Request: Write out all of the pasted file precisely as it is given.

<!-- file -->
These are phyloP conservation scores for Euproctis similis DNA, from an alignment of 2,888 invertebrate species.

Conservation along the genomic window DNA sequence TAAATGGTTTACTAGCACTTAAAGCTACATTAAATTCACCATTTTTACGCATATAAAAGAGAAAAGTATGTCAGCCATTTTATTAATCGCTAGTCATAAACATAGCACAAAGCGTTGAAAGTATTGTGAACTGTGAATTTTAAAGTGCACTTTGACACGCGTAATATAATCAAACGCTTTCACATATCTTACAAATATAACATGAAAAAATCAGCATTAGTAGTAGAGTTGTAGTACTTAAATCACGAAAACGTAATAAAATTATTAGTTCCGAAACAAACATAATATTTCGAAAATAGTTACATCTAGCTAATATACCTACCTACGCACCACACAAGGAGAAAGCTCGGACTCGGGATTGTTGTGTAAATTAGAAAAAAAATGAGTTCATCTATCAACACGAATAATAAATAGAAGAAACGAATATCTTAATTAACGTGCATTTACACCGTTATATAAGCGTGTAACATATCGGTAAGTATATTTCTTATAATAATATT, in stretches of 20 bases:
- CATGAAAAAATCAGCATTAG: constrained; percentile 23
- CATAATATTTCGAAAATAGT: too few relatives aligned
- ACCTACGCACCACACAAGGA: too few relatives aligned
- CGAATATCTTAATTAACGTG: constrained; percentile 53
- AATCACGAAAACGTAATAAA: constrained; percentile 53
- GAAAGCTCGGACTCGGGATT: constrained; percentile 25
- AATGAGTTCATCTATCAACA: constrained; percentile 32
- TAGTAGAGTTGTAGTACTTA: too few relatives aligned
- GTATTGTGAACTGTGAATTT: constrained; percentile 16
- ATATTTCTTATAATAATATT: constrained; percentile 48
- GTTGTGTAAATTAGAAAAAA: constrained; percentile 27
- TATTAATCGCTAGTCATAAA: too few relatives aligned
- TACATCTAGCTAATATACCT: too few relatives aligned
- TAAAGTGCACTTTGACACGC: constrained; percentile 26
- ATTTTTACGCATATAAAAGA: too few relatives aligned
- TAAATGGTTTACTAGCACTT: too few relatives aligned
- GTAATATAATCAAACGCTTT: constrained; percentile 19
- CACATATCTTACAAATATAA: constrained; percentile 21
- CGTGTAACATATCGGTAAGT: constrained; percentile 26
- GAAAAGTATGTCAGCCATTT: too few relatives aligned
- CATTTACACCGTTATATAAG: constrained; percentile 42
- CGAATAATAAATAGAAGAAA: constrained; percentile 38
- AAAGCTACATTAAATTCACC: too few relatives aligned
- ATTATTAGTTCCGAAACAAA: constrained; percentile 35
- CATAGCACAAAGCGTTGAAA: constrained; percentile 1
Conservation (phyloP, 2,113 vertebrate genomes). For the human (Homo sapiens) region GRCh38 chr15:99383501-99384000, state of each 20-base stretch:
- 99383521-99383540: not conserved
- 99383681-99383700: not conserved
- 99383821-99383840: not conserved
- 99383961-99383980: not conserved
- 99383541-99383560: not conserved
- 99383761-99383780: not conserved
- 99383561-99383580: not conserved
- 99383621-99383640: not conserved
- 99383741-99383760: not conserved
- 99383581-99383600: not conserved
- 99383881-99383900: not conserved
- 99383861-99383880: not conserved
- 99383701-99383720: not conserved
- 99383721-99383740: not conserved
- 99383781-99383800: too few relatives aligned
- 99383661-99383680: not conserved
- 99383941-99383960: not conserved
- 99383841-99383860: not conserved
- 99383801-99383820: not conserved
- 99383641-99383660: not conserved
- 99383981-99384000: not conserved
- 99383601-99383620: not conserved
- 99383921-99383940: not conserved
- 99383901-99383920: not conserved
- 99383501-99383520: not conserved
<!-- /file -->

These are phyloP conservation scores for Euproctis similis DNA, from an alignment of 2,888 invertebrate species.

Conservation along the genomic window DNA sequence TAAATGGTTTACTAGCACTTAAAGCTACATTAAATTCACCATTTTTACGCATATAAAAGAGAAAAGTATGTCAGCCATTTTATTAATCGCTAGTCATAAACATAGCACAAAGCGTTGAAAGTATTGTGAACTGTGAATTTTAAAGTGCACTTTGACACGCGTAATATAATCAAACGCTTTCACATATCTTACAAATATAACATGAAAAAATCAGCATTAGTAGTAGAGTTGTAGTACTTAAATCACGAAAACGTAATAAAATTATTAGTTCCGAAACAAACATAATATTTCGAAAATAGTTACATCTAGCTAATATACCTACCTACGCACCACACAAGGAGAAAGCTCGGACTCGGGATTGTTGTGTAAATTAGAAAAAAAATGAGTTCATCTATCAACACGAATAATAAATAGAAGAAACGAATATCTTAATTAACGTGCATTTACACCGTTATATAAGCGTGTAACATATCGGTAAGTATATTTCTTATAATAATATT, in stretches of 20 bases:
- CATGAAAAAATCAGCATTAG: constrained; percentile 23
- CATAATATTTCGAAAATAGT: too few relatives aligned
- ACCTACGCACCACACAAGGA: too few relatives aligned
- CGAATATCTTAATTAACGTG: constrained; percentile 53
- AATCACGAAAACGTAATAAA: constrained; percentile 53
- GAAAGCTCGGACTCGGGATT: constrained; percentile 25
- AATGAGTTCATCTATCAACA: constrained; percentile 32
- TAGTAGAGTTGTAGTACTTA: too few relatives aligned
- GTATTGTGAACTGTGAATTT: constrained; percentile 16
- ATATTTCTTATAATAATATT: constrained; percentile 48
- GTTGTGTAAATTAGAAAAAA: constrained; percentile 27
- TATTAATCGCTAGTCATAAA: too few relatives aligned
- TACATCTAGCTAATATACCT: too few relatives aligned
- TAAAGTGCACTTTGACACGC: constrained; percentile 26
- ATTTTTACGCATATAAAAGA: too few relatives aligned
- TAAATGGTTTACTAGCACTT: too few relatives aligned
- GTAATATAATCAAACGCTTT: constrained; percentile 19
- CACATATCTTACAAATATAA: constrained; percentile 21
- CGTGTAACATATCGGTAAGT: constrained; percentile 26
- GAAAAGTATGTCAGCCATTT: too few relatives aligned
- CATTTACACCGTTATATAAG: constrained; percentile 42
- CGAATAATAAATAGAAGAAA: constrained; percentile 38
- AAAGCTACATTAAATTCACC: too few relatives aligned
- ATTATTAGTTCCGAAACAAA: constrained; percentile 35
- CATAGCACAAAGCGTTGAAA: constrained; percentile 1
Conservation (phyloP, 2,113 vertebrate genomes). For the human (Homo sapiens) region GRCh38 chr15:99383501-99384000, state of each 20-base stretch:
- 99383521-99383540: not conserved
- 99383681-99383700: not conserved
- 99383821-99383840: not conserved
- 99383961-99383980: not conserved
- 99383541-99383560: not conserved
- 99383761-99383780: not conserved
- 99383561-99383580: not conserved
- 99383621-99383640: not conserved
- 99383741-99383760: not conserved
- 99383581-99383600: not conserved
- 99383881-99383900: not conserved
- 99383861-99383880: not conserved
- 99383701-99383720: not conserved
- 99383721-99383740: not conserved
- 99383781-99383800: too few relatives aligned
- 99383661-99383680: not conserved
- 99383941-99383960: not conserved
- 99383841-99383860: not conserved
- 99383801-99383820: not conserved
- 99383641-99383660: not conserved
- 99383981-99384000: not conserved
- 99383601-99383620: not conserved
- 99383921-99383940: not conserved
- 99383901-99383920: not conserved
- 99383501-99383520: not conserved